Keeping Up: State Approaches to Automatic Adjustments in Child Support Orders
Aug 01, 1997 | Jessica Sager and Paula Roberts
According to government studies, the typical single parent with two children spends between $8,975 and $12,815 a year to meet his/her children's basic needs. Non-custodial parents contribute only a fraction of this amount to support their children--if they contribute at all. The mean amount of child support received by families who obtain at least some support is $2,227 per year. In other words, the contribution of non-custodial parents who pay some support amounts between 17 and 25 percent of the costs associated with their children in the typical single-parent family.
There are several reasons why child support amounts are so low:
- In a minority of cases, the non-custodial parent is low income and cannot pay much support. One researcher estimates that 14 percent of non-custodial fathers are poor once child support payments are taken into account and 33 percent have incomes below 130 percent of poverty once child support payments are taken into account. Thus, while two-thirds of the fathers have enough income to pay adequate support, about one-third have a more limited ability to pay.
- In many cases where the non-custodial parent was able to pay significant amounts of support, the support was very low to begin with. Prior to 1988, states were not required to use specific numeric guidelines to set child support orders. As a result, many older child support orders have no real relationship to the needs of the child or the non-custodial parent's ability to pay.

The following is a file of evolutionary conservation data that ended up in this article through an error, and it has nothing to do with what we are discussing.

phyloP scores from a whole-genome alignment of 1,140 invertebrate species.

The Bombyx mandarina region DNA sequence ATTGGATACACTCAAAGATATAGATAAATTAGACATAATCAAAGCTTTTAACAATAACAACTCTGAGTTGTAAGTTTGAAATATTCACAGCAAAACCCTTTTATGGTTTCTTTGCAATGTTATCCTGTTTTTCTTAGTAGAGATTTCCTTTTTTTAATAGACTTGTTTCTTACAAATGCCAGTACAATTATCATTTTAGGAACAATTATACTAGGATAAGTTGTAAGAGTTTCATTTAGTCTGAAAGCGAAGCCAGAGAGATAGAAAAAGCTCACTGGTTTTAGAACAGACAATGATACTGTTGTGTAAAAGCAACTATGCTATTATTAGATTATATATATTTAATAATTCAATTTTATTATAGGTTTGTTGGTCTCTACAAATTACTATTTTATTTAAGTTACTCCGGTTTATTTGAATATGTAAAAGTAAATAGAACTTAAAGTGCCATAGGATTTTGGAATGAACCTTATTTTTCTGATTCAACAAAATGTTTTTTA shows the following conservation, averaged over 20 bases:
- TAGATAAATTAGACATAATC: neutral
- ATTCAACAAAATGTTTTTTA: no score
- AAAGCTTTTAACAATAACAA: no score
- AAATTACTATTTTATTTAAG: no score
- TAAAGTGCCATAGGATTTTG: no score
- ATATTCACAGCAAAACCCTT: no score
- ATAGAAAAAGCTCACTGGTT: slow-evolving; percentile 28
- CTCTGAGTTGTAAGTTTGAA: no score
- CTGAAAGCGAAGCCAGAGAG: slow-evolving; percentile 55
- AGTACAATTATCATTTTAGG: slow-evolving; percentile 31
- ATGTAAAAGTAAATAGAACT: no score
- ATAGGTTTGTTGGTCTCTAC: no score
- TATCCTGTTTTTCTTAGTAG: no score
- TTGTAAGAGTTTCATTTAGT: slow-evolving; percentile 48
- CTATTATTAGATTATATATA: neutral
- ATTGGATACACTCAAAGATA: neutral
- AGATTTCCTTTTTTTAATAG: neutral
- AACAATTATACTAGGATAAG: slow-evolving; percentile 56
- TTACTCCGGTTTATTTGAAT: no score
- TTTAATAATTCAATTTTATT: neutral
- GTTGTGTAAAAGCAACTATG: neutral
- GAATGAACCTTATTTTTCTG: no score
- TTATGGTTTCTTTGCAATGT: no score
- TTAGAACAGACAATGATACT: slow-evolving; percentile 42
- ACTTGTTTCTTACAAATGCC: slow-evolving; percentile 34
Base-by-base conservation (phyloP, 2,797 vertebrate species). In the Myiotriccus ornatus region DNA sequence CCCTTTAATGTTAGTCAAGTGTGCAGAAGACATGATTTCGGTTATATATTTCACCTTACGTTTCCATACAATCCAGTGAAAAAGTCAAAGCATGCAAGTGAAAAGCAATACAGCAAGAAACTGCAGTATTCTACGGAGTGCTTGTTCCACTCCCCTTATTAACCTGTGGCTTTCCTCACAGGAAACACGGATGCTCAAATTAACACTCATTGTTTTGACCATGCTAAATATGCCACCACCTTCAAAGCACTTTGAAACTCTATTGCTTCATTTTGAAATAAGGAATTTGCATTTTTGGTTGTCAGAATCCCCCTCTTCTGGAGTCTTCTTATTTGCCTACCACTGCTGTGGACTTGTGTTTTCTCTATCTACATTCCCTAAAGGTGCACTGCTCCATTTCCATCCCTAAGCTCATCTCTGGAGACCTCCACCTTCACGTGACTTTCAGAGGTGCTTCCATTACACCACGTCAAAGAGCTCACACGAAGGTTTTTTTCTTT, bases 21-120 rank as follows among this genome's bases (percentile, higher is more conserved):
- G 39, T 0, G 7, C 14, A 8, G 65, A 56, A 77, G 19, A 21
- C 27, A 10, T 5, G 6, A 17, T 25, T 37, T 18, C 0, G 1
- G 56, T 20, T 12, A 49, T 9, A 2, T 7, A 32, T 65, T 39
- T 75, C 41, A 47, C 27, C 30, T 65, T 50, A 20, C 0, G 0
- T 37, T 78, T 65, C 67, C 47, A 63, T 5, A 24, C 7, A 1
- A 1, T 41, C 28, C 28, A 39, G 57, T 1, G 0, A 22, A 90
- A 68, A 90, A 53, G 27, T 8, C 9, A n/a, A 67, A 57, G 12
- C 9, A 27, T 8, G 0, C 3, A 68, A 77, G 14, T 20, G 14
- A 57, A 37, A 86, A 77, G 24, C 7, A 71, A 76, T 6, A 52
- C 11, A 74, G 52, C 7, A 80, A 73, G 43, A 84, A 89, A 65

- In a great number of cases, awards which may have reflected the ability to pay when they were set have not been updated. Thus, with the passage of time, the dollar value of the award has eroded.
Through Title IVD of the Social Security Act, Congress has attempted to address the latter two problems. In 1988, it required states to adopt and use numeric child support guidelines for setting child support awards. If the state's guidelines are not used, the reason for the deviation must be explained on the record. As a result, initial child support awards are increasingly reflective of the noncustodial parent's ability to pay.
In 1988, Congress also required states to develop a process for periodically evaluating and (if appropriate) modifying child support awards which are being enforced by the states' child support enforcement (IVD) programs. Such processes were to be in place beginning in 1990. By 1993, without the need to prove a "substantial change in circumstances," parents (or the states in public assistance cases) were to be allowed to request a review and modification under their state's child support guidelines at least once every three years. To conduct a review, the states have to obtain updated financial information about one or both of the parents; in many states information about child care costs, health insurance premiums and other child-related costs also has to be secured. This individual case information is then plugged into the states' guideline formula and a new order amount is calculated. If any party disagrees with the new amount, a hearing may have to be held. States are experiencing some difficulty in successfully establishing and implementing such systems.